The role of Prophecy in ‘Macbeth’

A question i always find myself asking when presented with a story involving a prophecy is, ‘Would the results have been the same had they not known about the prophecy?’ In all such stories, the characters tend to base all if their actions on the knowledge of the prophecy and these particular actions often lead to the fulfillment of said prophecies. This seems to be the case even when the subject is trying to avoid the fulfillment of the prophecy. The story of Oedipus is a prime example of how prophecies are inevitable.

In regards to Macbeth, I actually find myself conflicted when it comes to the prophecy. Normally i feel sure that prophecies will always be carried out despite anyone’s actions; but in this play, the carrying out of the prophecy seemed so dependent on the fact that both Macbeth and Lady Macbeth were aware of it. In the beginning of the play i got the impression that Macbeth was a dutiful and loyal subject to the king who expressed no particular desire to take the kings place. He is approached by the three witches after having had some success on the battlefield and is at that point told of the prophecy.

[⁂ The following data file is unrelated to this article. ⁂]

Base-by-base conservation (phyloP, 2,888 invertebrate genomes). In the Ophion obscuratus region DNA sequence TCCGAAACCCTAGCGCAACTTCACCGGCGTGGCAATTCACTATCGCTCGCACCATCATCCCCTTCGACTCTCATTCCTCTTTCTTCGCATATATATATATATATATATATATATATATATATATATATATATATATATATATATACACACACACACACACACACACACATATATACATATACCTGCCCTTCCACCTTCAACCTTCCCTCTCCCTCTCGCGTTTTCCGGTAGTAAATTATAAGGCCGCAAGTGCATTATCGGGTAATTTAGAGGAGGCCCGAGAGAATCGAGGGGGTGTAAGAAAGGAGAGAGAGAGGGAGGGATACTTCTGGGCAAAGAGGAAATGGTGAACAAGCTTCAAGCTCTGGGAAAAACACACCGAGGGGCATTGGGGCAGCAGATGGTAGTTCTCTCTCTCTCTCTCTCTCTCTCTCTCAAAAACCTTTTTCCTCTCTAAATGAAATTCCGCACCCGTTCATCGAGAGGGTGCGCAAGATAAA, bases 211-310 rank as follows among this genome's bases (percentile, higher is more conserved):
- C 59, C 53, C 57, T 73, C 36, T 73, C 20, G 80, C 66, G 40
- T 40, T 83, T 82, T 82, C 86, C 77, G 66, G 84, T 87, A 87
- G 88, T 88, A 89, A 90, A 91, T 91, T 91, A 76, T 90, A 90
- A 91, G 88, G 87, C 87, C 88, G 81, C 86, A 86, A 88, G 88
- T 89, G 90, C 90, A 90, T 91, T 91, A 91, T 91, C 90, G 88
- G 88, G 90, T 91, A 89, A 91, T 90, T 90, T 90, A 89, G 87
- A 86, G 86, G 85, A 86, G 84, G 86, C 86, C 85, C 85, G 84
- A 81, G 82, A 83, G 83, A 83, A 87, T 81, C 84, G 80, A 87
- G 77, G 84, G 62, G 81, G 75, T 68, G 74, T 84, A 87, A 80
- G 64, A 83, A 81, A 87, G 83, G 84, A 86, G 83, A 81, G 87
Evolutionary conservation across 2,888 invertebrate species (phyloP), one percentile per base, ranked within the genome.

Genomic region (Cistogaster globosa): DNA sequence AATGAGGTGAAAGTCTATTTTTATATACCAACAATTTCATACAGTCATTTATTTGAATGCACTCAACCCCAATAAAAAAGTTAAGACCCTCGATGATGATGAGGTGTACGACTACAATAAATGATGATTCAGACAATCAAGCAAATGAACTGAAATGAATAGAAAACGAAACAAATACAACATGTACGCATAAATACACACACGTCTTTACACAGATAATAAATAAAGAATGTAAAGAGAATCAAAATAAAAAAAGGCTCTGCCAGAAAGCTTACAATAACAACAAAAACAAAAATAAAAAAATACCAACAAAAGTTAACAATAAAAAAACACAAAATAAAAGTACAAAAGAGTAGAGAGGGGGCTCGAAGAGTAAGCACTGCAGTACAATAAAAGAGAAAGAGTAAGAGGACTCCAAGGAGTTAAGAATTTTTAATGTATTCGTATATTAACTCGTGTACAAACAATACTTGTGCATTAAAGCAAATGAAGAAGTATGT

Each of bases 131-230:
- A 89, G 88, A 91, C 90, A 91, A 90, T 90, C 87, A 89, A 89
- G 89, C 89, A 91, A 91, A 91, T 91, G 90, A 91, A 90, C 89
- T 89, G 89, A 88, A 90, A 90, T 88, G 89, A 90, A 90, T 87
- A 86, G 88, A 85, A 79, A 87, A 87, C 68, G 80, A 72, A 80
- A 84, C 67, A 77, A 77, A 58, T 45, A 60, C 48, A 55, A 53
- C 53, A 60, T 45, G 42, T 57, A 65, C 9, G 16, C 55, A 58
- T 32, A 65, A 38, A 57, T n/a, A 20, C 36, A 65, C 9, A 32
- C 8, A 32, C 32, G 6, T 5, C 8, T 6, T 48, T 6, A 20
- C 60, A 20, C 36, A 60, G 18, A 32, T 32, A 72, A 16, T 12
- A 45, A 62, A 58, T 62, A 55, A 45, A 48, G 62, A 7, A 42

Upon hearing the prophecy of his future as King, Macbeth is initially stunned and skeptical. His doubt in my opinion is key. I see it as expressing the fact that this is something Macbeth had never aimed for or even imagined for himself. Once Lady Macbeth is made aware of the prophecy it is fulfilled almost immediately. Macbeth kills the king while the true heirs (the princes) decide to flee in fear of their own lives. I believe that had Macbeth not known of this prophecy, he would have simply been grateful for his ‘promotion’ as opposed to being slightly angered by the prince’s promotion. He would have never even made an attempt at the kings life, and the prophecy would never have been fulfilled.

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